This opinion will be unpublished and
may not be cited except as provided by
Minn. Stat. § 480A.08, subd. 3 (2000).
STATE OF MINNESOTA
IN COURT OF APPEALS
State of Minnesota,
Brett Theodore Larson, Jr.,
Filed January 2, 2002
Itasca County District Court
File No. K5991743
Mike Hatch, Attorney General, 525 Park Street, Suite 500, St. Paul, MN 55103; and
John J. Muhar, Itasca County Attorney, W. James Mason, Assistant Itasca County Attorney, Itasca County Courthouse, 123 Fourth Street, Grand Rapids, MN 55744 (for respondent)
John M. Stuart, State Public Defender, Scott G. Swanson, Assistant State Public Defender, 2829 University Avenue SE, Suite 600, Minneapolis, MN 55414 (for appellant)
Considered and decided by Crippen, Presiding Judge, Willis, Judge and Anderson, Judge.
G. BARRY ANDERSON, Judge.
Appellant pleaded guilty to several crimes, served probationary jail time, was released, violated his probation, had his probation revoked, and had an earlier sentence executed. Appellant argues that the district court erred by not granting appellant’s request that the nine months that he served on his earlier felony convictions be applied towards a later 27-month executed term that he is now serving. Because we agree with the district court that the sentences were consecutive, we affirm.
On October 26, 1999, appellant pleaded guilty to two counts of felony theft (Minn. Stat. §§ 609.52, subds. 1, 2(1), 3(3)(a), 3(d)(iii); § 609.05 (1998)), felony burglary in the first degree (Minn. Stat. § 609.582, subd. 1a (1998)), felony terroristic threats (Minn. Stat. § 609.713 (1998)), misdemeanor driving under the influence (Minn. Stat. § 169.121, subd. 1(a) (1998)), and misdemeanor possession of stolen property (Minn. Stat. §§ 609.53, subd. 1; 609.52, subd. 3(5) (1998)).
The district court sentenced appellant to five years probation for the felony-theft convictions, stayed imposition for five years, and as a condition of probation, ordered appellant to serve nine months in the Itasca County jail. Appellant received a 27-month stayed sentence for the first-degree burglary conviction.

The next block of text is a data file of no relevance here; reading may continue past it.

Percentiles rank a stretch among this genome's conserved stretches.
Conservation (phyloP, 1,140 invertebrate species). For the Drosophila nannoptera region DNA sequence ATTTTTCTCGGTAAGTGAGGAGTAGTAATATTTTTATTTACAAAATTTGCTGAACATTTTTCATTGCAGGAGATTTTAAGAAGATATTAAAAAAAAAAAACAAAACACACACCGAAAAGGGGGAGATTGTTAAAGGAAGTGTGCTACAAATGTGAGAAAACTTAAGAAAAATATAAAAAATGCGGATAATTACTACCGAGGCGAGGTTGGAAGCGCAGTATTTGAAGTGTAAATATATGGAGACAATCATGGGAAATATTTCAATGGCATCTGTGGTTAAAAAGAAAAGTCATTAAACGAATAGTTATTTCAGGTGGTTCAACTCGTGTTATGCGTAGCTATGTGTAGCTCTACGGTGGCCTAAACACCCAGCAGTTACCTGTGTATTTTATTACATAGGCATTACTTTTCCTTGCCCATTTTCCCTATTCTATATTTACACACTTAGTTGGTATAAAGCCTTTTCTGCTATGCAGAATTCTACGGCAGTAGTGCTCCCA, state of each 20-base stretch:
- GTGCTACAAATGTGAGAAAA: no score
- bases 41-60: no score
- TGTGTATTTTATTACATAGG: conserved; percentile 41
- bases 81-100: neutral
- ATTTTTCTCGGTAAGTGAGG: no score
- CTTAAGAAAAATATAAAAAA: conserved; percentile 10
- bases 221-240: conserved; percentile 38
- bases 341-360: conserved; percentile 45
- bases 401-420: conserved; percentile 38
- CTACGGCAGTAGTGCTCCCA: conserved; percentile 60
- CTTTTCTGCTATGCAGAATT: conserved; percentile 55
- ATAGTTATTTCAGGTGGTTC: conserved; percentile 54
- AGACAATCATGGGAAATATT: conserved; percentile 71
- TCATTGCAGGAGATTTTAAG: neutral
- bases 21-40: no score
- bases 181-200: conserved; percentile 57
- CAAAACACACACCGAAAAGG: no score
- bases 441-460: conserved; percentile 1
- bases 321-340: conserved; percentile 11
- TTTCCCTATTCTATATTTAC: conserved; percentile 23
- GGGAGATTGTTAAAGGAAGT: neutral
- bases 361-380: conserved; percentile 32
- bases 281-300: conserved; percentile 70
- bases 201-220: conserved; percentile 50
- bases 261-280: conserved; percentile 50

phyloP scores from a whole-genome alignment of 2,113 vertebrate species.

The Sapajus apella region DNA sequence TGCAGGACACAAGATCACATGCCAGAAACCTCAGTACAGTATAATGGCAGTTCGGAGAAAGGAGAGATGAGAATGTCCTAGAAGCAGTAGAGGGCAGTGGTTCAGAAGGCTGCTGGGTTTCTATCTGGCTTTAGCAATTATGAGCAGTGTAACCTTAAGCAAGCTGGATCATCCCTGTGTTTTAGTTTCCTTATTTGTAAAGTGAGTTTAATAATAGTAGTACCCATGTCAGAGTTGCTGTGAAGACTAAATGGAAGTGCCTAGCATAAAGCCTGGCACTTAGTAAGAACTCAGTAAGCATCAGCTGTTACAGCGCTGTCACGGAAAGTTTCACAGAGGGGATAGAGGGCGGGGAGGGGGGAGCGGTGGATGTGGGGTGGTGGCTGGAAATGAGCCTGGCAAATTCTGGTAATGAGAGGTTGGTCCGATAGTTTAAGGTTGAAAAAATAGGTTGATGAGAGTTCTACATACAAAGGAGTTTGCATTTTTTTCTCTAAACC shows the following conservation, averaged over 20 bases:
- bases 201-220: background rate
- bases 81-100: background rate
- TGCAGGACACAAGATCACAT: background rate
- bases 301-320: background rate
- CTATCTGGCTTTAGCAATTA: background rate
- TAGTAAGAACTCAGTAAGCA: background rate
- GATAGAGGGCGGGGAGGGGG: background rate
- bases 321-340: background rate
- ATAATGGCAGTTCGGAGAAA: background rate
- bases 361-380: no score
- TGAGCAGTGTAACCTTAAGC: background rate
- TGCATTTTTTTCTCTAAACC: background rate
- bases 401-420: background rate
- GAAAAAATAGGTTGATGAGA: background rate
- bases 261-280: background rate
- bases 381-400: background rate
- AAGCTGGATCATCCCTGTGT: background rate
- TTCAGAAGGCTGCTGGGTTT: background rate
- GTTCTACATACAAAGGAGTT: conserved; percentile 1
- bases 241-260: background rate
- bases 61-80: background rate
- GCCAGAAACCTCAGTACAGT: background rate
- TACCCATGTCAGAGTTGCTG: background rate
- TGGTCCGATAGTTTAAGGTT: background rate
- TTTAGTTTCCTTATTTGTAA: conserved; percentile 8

In the course of the plea and sentencing, appellant’s trial counsel told the district court that the plea bargain contemplated that all of the sentences would be concurrent, except for the burglary conviction, which would be consecutive with respect to duration only.
The district court then received appellant’s guilty pleas. The court reminded appellant that the balance of his jail term, which was to be a 27-month executed jail sentence, would remain hanging over his head, and if there were any probation violations, appellant would serve the full sentence. Appellant stated that he understood. At the end of the proceeding, the district court stated, “The sentences on all matters are concurrent with the exception of the jail time on the first degree burglary which is consecutive.”
In July 2000, appellant appeared before the district court to admit to his probation violations and to be sentenced for those violations. The district court asked counsel how much time appellant had remaining on his sentences. Appellant’s counsel and the Department of Corrections representative agreed that appellant still had the full 27-month commitment pending if the district court found that appellant violated probation. The district court found that appellant violated his probation, and it executed the 27-month sentence.
Appellant challenges the district court’s ruling that he was not entitled to nine months’ credit against his 27-month executed sentence for first-degree burglary.
“The granting of jail credit is not discretionary with the trial court.” State v. Parr, 414 N.W.2d 776, 778 (Minn. App. 1987), review denied (Minn. Jan. 15, 1988); see also State v. Fritzke, 521 N.W.2d 859, 861 (Minn. App. 1994). “The issue of jail credit must be addressed on a ‘case-by-case basis.’” State v. Theel, 532 N.W.2d 265, 267 (Minn. App. 1995) (quoting State v. Dulski, 363 N.W.2d 307, 310 (Minn. 1985)), review denied (Minn. July 20, 1995). “The offender has the burden to establish entitlement to specific jail credit.” State v. Wilkinson,539 N.W.2d 249, 252 (Minn. App. 1995).
Under Minn. R. Crim. P. 27.03, subd. 4(B), jail credit is to be automatically deducted from a sentence. Jail credit is not to be granted, however, to allow an offender to receive double credit when consecutive sentences are involved. See State v. Anderson, 520 N.W.2d 184, 187 (Minn. App. 1994); see also Minn. Sent. Guidelines III.C.2. The comment to the sentencing guidelines requires that
the awarding of jail credit should not result in de facto concurrent sentences. Therefore, when applying jail credit to consecutive sentences, credit is only applied to the first sentence in order to avoid awarding double credit.
Minn. Sent. Guidelines cmt. III.C.03. The district court sentenced appellant to the presumptive sentence at his original plea and sentencing hearing. Appellant contends that the district court imposed concurrent sentences. This contention is unfounded. The sentences here were consecutive. Based on the sentencing guidelines, appellant is not entitled to receive jail credit for his nine-month jail term against his later-executed, consecutive sentence for first-degree burglary. Therefore, the district court properly denied appellant’s request for jail credit.